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Indriyas

Indriyas is a Sanskrit term. It denotes “tentacles” that we “extend” from our organs of sense and from the mind (manas) and consciousness (buddhi) — to the objects which we perceive or think about.

Krishna presented fundamental knowledge about working with indriyas in the Bhagavad Gita. He said about indriyas of vision, audition, smell, touch, proprioreception, and about those of the mind.

And indeed: concentration of attention on an object through any organ of sense or through the mind is very similar to extending a tentacle to that object from the body. When we switch concentration to another object, we detach our indriyas and move them to it.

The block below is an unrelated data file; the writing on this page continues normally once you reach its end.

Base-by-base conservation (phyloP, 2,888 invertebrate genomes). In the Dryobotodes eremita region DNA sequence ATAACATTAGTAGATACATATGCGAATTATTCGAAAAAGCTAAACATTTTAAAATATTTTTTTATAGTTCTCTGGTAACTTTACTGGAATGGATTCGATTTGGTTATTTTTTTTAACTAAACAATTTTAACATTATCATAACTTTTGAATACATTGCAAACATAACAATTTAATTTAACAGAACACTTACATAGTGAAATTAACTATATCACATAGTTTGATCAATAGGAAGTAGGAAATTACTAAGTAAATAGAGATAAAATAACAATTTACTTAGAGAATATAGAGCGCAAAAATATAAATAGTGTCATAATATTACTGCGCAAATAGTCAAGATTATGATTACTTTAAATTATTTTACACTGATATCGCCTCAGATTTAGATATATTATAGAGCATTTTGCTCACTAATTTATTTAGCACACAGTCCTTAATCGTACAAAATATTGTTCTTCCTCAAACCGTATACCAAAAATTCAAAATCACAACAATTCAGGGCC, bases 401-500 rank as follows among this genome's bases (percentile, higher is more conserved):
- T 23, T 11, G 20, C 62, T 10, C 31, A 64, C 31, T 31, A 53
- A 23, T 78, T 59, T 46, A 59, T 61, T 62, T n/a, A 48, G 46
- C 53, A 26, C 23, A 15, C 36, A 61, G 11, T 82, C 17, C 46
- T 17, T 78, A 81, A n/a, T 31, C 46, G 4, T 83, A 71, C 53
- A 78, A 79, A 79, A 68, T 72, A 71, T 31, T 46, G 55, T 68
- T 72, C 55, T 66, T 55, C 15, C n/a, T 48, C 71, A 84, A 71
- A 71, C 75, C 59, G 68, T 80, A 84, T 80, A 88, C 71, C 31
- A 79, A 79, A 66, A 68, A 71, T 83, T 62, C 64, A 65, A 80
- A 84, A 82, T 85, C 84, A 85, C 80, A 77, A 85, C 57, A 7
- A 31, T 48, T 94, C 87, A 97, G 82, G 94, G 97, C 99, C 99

In the same manner, the mind creates its own indriyas, when we think about something or someone. People with developed sensitivity can perceive other people’s indriyas that touch them. In some cases, such people can even see those indriyas and therefore can influence them.

Krishna said that man should learn is the ability to draw all his indriyas from the material world inwards, just like a tortoise retracts its paws and head into its shell. Then man should extend his indriyas into the Divine eons in order to embrace God with them, to draw himself to Him and to merge with Him. That is, our task on the spiritual Path is to direct the indriyas of the mind and then those of the consciousness — to God in order to merge with Him eventually.

As a conclusion, it should be noted that one cannot gain the control over the indriyas without mastering first the ability to move the concentration of the consciousness between the chakras and main meridians.
 

See also:

Pratyahara
 

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